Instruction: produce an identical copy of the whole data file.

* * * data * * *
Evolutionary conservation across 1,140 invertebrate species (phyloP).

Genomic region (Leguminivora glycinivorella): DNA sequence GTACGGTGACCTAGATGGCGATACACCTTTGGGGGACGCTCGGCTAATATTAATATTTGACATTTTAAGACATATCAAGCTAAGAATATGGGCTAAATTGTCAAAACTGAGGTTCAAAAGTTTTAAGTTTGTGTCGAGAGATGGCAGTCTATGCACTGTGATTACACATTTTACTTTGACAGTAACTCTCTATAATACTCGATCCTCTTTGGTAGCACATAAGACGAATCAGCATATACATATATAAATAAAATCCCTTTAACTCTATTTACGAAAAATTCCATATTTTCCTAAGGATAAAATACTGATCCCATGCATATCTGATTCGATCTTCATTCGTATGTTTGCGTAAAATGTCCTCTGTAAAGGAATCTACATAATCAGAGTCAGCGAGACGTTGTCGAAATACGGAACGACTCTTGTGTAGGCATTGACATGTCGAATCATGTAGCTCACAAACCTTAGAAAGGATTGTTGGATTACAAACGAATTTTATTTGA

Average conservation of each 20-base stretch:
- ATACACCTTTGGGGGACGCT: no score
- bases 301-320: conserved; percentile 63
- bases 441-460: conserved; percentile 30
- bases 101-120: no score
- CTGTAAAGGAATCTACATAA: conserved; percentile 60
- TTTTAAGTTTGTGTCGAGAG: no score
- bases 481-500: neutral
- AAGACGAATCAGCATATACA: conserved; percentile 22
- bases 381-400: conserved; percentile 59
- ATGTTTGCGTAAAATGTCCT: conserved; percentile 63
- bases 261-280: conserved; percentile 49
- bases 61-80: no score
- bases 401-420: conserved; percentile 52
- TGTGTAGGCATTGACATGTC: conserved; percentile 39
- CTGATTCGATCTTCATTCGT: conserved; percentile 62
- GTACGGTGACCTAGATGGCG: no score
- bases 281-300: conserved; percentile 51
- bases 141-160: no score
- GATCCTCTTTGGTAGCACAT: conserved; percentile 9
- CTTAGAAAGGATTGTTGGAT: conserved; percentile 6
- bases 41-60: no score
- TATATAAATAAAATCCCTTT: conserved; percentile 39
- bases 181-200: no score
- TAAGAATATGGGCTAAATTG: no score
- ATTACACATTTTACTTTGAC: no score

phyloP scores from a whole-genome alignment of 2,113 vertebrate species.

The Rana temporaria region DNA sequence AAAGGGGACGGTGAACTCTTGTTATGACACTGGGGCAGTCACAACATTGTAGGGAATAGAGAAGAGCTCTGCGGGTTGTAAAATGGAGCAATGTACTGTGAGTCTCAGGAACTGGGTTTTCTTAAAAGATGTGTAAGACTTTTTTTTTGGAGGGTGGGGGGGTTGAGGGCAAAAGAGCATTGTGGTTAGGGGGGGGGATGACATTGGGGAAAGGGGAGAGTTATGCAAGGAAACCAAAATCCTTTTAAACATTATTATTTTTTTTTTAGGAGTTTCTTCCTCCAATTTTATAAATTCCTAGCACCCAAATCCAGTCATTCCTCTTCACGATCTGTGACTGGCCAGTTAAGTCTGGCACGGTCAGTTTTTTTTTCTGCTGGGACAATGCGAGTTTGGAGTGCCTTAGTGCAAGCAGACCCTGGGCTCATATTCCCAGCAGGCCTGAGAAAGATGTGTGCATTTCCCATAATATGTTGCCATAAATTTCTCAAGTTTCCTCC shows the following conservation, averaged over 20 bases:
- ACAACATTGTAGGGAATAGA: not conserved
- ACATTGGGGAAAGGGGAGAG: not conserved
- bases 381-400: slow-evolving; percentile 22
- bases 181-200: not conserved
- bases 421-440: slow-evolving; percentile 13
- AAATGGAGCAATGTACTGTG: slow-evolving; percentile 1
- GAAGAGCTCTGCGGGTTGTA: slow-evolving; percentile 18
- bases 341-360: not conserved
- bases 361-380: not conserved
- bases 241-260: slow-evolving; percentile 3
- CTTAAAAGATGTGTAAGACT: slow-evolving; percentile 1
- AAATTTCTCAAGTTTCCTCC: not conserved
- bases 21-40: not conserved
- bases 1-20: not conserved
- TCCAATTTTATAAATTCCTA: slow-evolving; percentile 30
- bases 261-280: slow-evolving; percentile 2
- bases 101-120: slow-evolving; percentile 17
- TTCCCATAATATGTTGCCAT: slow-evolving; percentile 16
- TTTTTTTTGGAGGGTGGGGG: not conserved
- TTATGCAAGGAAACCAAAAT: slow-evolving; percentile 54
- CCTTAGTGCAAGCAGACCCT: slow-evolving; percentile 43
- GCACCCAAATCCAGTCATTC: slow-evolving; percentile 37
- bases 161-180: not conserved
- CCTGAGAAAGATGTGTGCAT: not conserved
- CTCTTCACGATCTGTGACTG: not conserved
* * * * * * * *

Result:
Evolutionary conservation across 1,140 invertebrate species (phyloP).

Genomic region (Leguminivora glycinivorella): DNA sequence GTACGGTGACCTAGATGGCGATACACCTTTGGGGGACGCTCGGCTAATATTAATATTTGACATTTTAAGACATATCAAGCTAAGAATATGGGCTAAATTGTCAAAACTGAGGTTCAAAAGTTTTAAGTTTGTGTCGAGAGATGGCAGTCTATGCACTGTGATTACACATTTTACTTTGACAGTAACTCTCTATAATACTCGATCCTCTTTGGTAGCACATAAGACGAATCAGCATATACATATATAAATAAAATCCCTTTAACTCTATTTACGAAAAATTCCATATTTTCCTAAGGATAAAATACTGATCCCATGCATATCTGATTCGATCTTCATTCGTATGTTTGCGTAAAATGTCCTCTGTAAAGGAATCTACATAATCAGAGTCAGCGAGACGTTGTCGAAATACGGAACGACTCTTGTGTAGGCATTGACATGTCGAATCATGTAGCTCACAAACCTTAGAAAGGATTGTTGGATTACAAACGAATTTTATTTGA

Average conservation of each 20-base stretch:
- ATACACCTTTGGGGGACGCT: no score
- bases 301-320: conserved; percentile 63
- bases 441-460: conserved; percentile 30
- bases 101-120: no score
- CTGTAAAGGAATCTACATAA: conserved; percentile 60
- TTTTAAGTTTGTGTCGAGAG: no score
- bases 481-500: neutral
- AAGACGAATCAGCATATACA: conserved; percentile 22
- bases 381-400: conserved; percentile 59
- ATGTTTGCGTAAAATGTCCT: conserved; percentile 63
- bases 261-280: conserved; percentile 49
- bases 61-80: no score
- bases 401-420: conserved; percentile 52
- TGTGTAGGCATTGACATGTC: conserved; percentile 39
- CTGATTCGATCTTCATTCGT: conserved; percentile 62
- GTACGGTGACCTAGATGGCG: no score
- bases 281-300: conserved; percentile 51
- bases 141-160: no score
- GATCCTCTTTGGTAGCACAT: conserved; percentile 9
- CTTAGAAAGGATTGTTGGAT: conserved; percentile 6
- bases 41-60: no score
- TATATAAATAAAATCCCTTT: conserved; percentile 39
- bases 181-200: no score
- TAAGAATATGGGCTAAATTG: no score
- ATTACACATTTTACTTTGAC: no score

phyloP scores from a whole-genome alignment of 2,113 vertebrate species.

The Rana temporaria region DNA sequence AAAGGGGACGGTGAACTCTTGTTATGACACTGGGGCAGTCACAACATTGTAGGGAATAGAGAAGAGCTCTGCGGGTTGTAAAATGGAGCAATGTACTGTGAGTCTCAGGAACTGGGTTTTCTTAAAAGATGTGTAAGACTTTTTTTTTGGAGGGTGGGGGGGTTGAGGGCAAAAGAGCATTGTGGTTAGGGGGGGGGATGACATTGGGGAAAGGGGAGAGTTATGCAAGGAAACCAAAATCCTTTTAAACATTATTATTTTTTTTTTAGGAGTTTCTTCCTCCAATTTTATAAATTCCTAGCACCCAAATCCAGTCATTCCTCTTCACGATCTGTGACTGGCCAGTTAAGTCTGGCACGGTCAGTTTTTTTTTCTGCTGGGACAATGCGAGTTTGGAGTGCCTTAGTGCAAGCAGACCCTGGGCTCATATTCCCAGCAGGCCTGAGAAAGATGTGTGCATTTCCCATAATATGTTGCCATAAATTTCTCAAGTTTCCTCC shows the following conservation, averaged over 20 bases:
- ACAACATTGTAGGGAATAGA: not conserved
- ACATTGGGGAAAGGGGAGAG: not conserved
- bases 381-400: slow-evolving; percentile 22
- bases 181-200: not conserved
- bases 421-440: slow-evolving; percentile 13
- AAATGGAGCAATGTACTGTG: slow-evolving; percentile 1
- GAAGAGCTCTGCGGGTTGTA: slow-evolving; percentile 18
- bases 341-360: not conserved
- bases 361-380: not conserved
- bases 241-260: slow-evolving; percentile 3
- CTTAAAAGATGTGTAAGACT: slow-evolving; percentile 1
- AAATTTCTCAAGTTTCCTCC: not conserved
- bases 21-40: not conserved
- bases 1-20: not conserved
- TCCAATTTTATAAATTCCTA: slow-evolving; percentile 30
- bases 261-280: slow-evolving; percentile 2
- bases 101-120: slow-evolving; percentile 17
- TTCCCATAATATGTTGCCAT: slow-evolving; percentile 16
- TTTTTTTTGGAGGGTGGGGG: not conserved
- TTATGCAAGGAAACCAAAAT: slow-evolving; percentile 54
- CCTTAGTGCAAGCAGACCCT: slow-evolving; percentile 43
- GCACCCAAATCCAGTCATTC: slow-evolving; percentile 37
- bases 161-180: not conserved
- CCTGAGAAAGATGTGTGCAT: not conserved
- CTCTTCACGATCTGTGACTG: not conserved